POV, Global Voices
In the 1960s, Pete O’Neal founded the Kansas City chapter of the Black Panther Party. In 1970, he fled the country for exile in Africa.
Pennsylvania State University’s students describe the challenges facing the journalists of tomorrow.
Aaron Matthews grew up in Brooklyn and graduated from Wesleyan University with a degree in English literature. His award-winning documentaries include the ITVS program A Panther in Africa, which was broadcast on P.O.V. in 2004, received a Cine Golden Eagle Award and won best documentary… at the St. Louis International Film Festival. His feature-length documentary My American Girls was broadcast on P.O.V. and the Discovery Times Channel, won the Best Documentary Award at the San Francisco Latino Film Festival and aired throughout Europe and Latin America. Matthews’ previous films Taddo and The Art of the Moment played at numerous festivals around the country and have been broadcast on the History Channel and public television.
Matthews has received grants from the Sundance Institute, the Jerome Foundation the New York State Council on the Arts, Latino Public Broadcasting, and the Brooklyn Arts Council.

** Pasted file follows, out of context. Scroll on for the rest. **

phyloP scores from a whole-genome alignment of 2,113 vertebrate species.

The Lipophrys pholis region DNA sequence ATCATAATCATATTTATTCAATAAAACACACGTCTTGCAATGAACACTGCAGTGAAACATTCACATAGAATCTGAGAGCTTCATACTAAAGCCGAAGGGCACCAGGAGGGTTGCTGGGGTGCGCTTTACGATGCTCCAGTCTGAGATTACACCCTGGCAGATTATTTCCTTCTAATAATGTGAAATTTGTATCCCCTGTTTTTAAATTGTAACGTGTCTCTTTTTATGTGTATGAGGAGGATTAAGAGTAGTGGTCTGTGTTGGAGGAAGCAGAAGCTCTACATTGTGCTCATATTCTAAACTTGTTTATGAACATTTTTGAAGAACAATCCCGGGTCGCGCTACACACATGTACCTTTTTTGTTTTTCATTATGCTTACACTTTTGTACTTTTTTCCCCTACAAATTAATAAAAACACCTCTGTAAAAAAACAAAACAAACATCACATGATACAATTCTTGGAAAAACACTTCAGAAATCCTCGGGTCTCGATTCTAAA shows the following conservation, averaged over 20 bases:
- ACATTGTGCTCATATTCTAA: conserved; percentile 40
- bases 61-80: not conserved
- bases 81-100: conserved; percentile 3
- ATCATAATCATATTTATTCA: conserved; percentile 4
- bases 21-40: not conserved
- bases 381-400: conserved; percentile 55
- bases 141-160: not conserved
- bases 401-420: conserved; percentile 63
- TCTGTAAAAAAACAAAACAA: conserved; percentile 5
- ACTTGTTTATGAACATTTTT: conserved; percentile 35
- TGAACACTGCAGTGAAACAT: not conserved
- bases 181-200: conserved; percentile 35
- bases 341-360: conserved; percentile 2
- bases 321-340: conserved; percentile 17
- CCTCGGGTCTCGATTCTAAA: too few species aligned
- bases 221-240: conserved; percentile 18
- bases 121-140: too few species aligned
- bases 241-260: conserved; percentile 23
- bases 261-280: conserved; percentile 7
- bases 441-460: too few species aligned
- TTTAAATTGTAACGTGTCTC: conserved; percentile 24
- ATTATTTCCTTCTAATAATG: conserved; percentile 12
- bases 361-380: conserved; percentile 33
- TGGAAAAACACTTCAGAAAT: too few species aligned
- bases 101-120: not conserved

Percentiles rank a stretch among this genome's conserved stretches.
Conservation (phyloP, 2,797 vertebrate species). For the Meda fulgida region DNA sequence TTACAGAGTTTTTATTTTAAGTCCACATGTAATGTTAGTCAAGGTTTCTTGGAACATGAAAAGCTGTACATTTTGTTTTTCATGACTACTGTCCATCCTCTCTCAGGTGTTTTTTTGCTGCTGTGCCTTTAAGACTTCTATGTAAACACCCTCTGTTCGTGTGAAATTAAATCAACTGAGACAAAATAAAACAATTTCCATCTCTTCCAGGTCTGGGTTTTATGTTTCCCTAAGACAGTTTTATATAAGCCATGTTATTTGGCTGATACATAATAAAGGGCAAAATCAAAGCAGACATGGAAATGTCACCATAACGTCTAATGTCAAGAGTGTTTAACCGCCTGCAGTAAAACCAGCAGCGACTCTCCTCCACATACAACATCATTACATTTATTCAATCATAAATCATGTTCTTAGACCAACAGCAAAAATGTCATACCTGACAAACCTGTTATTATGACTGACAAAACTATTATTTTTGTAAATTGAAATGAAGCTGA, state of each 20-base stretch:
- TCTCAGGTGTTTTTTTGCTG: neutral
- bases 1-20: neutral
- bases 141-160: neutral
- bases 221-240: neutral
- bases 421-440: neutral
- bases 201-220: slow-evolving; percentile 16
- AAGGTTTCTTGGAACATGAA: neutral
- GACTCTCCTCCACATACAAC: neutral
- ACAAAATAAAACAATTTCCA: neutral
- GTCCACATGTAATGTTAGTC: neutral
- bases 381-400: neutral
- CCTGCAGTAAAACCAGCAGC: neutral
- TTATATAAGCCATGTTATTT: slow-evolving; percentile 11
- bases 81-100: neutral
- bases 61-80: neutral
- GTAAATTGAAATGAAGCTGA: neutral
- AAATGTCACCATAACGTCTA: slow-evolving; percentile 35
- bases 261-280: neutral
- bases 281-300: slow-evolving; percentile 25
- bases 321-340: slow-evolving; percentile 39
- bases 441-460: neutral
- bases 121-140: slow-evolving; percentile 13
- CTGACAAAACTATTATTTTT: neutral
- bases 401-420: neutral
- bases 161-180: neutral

Over the last 20 years, public trust in the press has steadily declined. Documenting a crisis-filled year at Pennsylvania State University’s campus newspaper, The Daily Collegian, The Paper explores the vital role of the press from a fresh perspective: America’s future media makers.
At a time when Penn State is churning with heated rallies, political debates and community concerns, the year’s biggest stories are the Collegian’s own problems. Circulation plummets amidst controversies over lack of diversity in the newsroom, faulty coverage of sexual assault, and limited access to university officials.
These issues raise questions about the Collegian‘s future: How will the newspaper stay financially viable as well as true to its mission of being the “independent eyes and ears” of Penn State? How will journalism students deal with such issues as decreasing circulation and rising barriers to investigative reporting?
The Paper is a revealing portrait of the young journalists whose disillusionment and determination are shaping the news of tomorrow.